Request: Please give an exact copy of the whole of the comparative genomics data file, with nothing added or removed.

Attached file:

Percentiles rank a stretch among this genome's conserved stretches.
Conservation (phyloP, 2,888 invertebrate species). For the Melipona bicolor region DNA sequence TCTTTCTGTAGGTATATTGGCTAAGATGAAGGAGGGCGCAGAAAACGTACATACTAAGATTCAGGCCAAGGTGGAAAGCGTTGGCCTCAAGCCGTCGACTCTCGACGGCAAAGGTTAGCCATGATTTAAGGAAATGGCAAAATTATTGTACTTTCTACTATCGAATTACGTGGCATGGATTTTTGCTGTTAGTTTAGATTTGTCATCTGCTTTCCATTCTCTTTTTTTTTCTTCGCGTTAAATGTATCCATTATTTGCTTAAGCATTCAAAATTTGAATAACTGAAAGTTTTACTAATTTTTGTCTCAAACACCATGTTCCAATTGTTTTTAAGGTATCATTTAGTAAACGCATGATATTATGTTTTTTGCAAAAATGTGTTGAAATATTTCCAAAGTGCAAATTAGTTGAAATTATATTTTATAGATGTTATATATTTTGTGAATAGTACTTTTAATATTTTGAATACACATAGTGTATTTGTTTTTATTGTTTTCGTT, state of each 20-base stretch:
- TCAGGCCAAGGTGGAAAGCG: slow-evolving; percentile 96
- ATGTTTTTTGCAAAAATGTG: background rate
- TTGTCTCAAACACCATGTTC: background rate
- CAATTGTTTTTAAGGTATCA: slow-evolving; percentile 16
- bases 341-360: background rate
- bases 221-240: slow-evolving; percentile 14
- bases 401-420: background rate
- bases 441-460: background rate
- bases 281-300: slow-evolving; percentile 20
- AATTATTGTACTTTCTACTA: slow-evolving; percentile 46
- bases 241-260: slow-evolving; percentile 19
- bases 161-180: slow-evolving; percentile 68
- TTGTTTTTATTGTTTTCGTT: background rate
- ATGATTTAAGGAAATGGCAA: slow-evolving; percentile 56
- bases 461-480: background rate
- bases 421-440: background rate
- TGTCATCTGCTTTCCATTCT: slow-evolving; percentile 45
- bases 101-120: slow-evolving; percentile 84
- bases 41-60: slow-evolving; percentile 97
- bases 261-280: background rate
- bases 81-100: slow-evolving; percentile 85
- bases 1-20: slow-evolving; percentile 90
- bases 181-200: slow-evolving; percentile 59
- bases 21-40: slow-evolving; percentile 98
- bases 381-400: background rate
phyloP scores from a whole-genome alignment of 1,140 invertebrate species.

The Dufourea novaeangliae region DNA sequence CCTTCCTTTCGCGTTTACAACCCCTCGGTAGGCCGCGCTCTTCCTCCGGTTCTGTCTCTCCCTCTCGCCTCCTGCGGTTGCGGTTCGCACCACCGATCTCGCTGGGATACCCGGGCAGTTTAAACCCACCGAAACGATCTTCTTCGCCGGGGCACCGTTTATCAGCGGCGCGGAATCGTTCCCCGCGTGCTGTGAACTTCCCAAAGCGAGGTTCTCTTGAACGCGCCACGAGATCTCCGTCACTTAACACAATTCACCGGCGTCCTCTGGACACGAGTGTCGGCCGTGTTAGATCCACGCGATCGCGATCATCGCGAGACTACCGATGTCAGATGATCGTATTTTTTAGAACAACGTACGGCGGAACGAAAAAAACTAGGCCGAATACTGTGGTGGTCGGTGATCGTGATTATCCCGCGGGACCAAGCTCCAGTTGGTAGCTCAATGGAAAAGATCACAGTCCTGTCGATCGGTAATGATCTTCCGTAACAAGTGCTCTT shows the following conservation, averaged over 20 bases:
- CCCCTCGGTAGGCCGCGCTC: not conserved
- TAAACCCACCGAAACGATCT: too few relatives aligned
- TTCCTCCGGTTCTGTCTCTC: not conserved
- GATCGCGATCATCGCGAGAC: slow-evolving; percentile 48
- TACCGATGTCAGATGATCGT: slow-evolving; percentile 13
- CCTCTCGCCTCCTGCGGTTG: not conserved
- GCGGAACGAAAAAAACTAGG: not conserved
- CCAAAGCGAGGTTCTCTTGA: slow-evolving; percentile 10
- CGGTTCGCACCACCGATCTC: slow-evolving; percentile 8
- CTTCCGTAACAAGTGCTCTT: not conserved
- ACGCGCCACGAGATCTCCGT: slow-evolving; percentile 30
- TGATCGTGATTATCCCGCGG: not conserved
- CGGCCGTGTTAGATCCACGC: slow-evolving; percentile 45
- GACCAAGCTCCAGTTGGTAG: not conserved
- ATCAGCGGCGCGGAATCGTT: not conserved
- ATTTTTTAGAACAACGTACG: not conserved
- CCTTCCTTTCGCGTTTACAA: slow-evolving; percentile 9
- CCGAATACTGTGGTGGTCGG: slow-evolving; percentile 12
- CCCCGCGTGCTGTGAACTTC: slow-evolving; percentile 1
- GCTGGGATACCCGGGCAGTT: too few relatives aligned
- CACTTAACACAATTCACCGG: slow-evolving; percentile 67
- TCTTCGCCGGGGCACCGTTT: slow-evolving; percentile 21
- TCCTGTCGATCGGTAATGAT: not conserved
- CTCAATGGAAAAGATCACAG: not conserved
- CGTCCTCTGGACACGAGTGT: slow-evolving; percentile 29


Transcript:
Percentiles rank a stretch among this genome's conserved stretches.
Conservation (phyloP, 2,888 invertebrate species). For the Melipona bicolor region DNA sequence TCTTTCTGTAGGTATATTGGCTAAGATGAAGGAGGGCGCAGAAAACGTACATACTAAGATTCAGGCCAAGGTGGAAAGCGTTGGCCTCAAGCCGTCGACTCTCGACGGCAAAGGTTAGCCATGATTTAAGGAAATGGCAAAATTATTGTACTTTCTACTATCGAATTACGTGGCATGGATTTTTGCTGTTAGTTTAGATTTGTCATCTGCTTTCCATTCTCTTTTTTTTTCTTCGCGTTAAATGTATCCATTATTTGCTTAAGCATTCAAAATTTGAATAACTGAAAGTTTTACTAATTTTTGTCTCAAACACCATGTTCCAATTGTTTTTAAGGTATCATTTAGTAAACGCATGATATTATGTTTTTTGCAAAAATGTGTTGAAATATTTCCAAAGTGCAAATTAGTTGAAATTATATTTTATAGATGTTATATATTTTGTGAATAGTACTTTTAATATTTTGAATACACATAGTGTATTTGTTTTTATTGTTTTCGTT, state of each 20-base stretch:
- TCAGGCCAAGGTGGAAAGCG: slow-evolving; percentile 96
- ATGTTTTTTGCAAAAATGTG: background rate
- TTGTCTCAAACACCATGTTC: background rate
- CAATTGTTTTTAAGGTATCA: slow-evolving; percentile 16
- bases 341-360: background rate
- bases 221-240: slow-evolving; percentile 14
- bases 401-420: background rate
- bases 441-460: background rate
- bases 281-300: slow-evolving; percentile 20
- AATTATTGTACTTTCTACTA: slow-evolving; percentile 46
- bases 241-260: slow-evolving; percentile 19
- bases 161-180: slow-evolving; percentile 68
- TTGTTTTTATTGTTTTCGTT: background rate
- ATGATTTAAGGAAATGGCAA: slow-evolving; percentile 56
- bases 461-480: background rate
- bases 421-440: background rate
- TGTCATCTGCTTTCCATTCT: slow-evolving; percentile 45
- bases 101-120: slow-evolving; percentile 84
- bases 41-60: slow-evolving; percentile 97
- bases 261-280: background rate
- bases 81-100: slow-evolving; percentile 85
- bases 1-20: slow-evolving; percentile 90
- bases 181-200: slow-evolving; percentile 59
- bases 21-40: slow-evolving; percentile 98
- bases 381-400: background rate
phyloP scores from a whole-genome alignment of 1,140 invertebrate species.

The Dufourea novaeangliae region DNA sequence CCTTCCTTTCGCGTTTACAACCCCTCGGTAGGCCGCGCTCTTCCTCCGGTTCTGTCTCTCCCTCTCGCCTCCTGCGGTTGCGGTTCGCACCACCGATCTCGCTGGGATACCCGGGCAGTTTAAACCCACCGAAACGATCTTCTTCGCCGGGGCACCGTTTATCAGCGGCGCGGAATCGTTCCCCGCGTGCTGTGAACTTCCCAAAGCGAGGTTCTCTTGAACGCGCCACGAGATCTCCGTCACTTAACACAATTCACCGGCGTCCTCTGGACACGAGTGTCGGCCGTGTTAGATCCACGCGATCGCGATCATCGCGAGACTACCGATGTCAGATGATCGTATTTTTTAGAACAACGTACGGCGGAACGAAAAAAACTAGGCCGAATACTGTGGTGGTCGGTGATCGTGATTATCCCGCGGGACCAAGCTCCAGTTGGTAGCTCAATGGAAAAGATCACAGTCCTGTCGATCGGTAATGATCTTCCGTAACAAGTGCTCTT shows the following conservation, averaged over 20 bases:
- CCCCTCGGTAGGCCGCGCTC: not conserved
- TAAACCCACCGAAACGATCT: too few relatives aligned
- TTCCTCCGGTTCTGTCTCTC: not conserved
- GATCGCGATCATCGCGAGAC: slow-evolving; percentile 48
- TACCGATGTCAGATGATCGT: slow-evolving; percentile 13
- CCTCTCGCCTCCTGCGGTTG: not conserved
- GCGGAACGAAAAAAACTAGG: not conserved
- CCAAAGCGAGGTTCTCTTGA: slow-evolving; percentile 10
- CGGTTCGCACCACCGATCTC: slow-evolving; percentile 8
- CTTCCGTAACAAGTGCTCTT: not conserved
- ACGCGCCACGAGATCTCCGT: slow-evolving; percentile 30
- TGATCGTGATTATCCCGCGG: not conserved
- CGGCCGTGTTAGATCCACGC: slow-evolving; percentile 45
- GACCAAGCTCCAGTTGGTAG: not conserved
- ATCAGCGGCGCGGAATCGTT: not conserved
- ATTTTTTAGAACAACGTACG: not conserved
- CCTTCCTTTCGCGTTTACAA: slow-evolving; percentile 9
- CCGAATACTGTGGTGGTCGG: slow-evolving; percentile 12
- CCCCGCGTGCTGTGAACTTC: slow-evolving; percentile 1
- GCTGGGATACCCGGGCAGTT: too few relatives aligned
- CACTTAACACAATTCACCGG: slow-evolving; percentile 67
- TCTTCGCCGGGGCACCGTTT: slow-evolving; percentile 21
- TCCTGTCGATCGGTAATGAT: not conserved
- CTCAATGGAAAAGATCACAG: not conserved
- CGTCCTCTGGACACGAGTGT: slow-evolving; percentile 29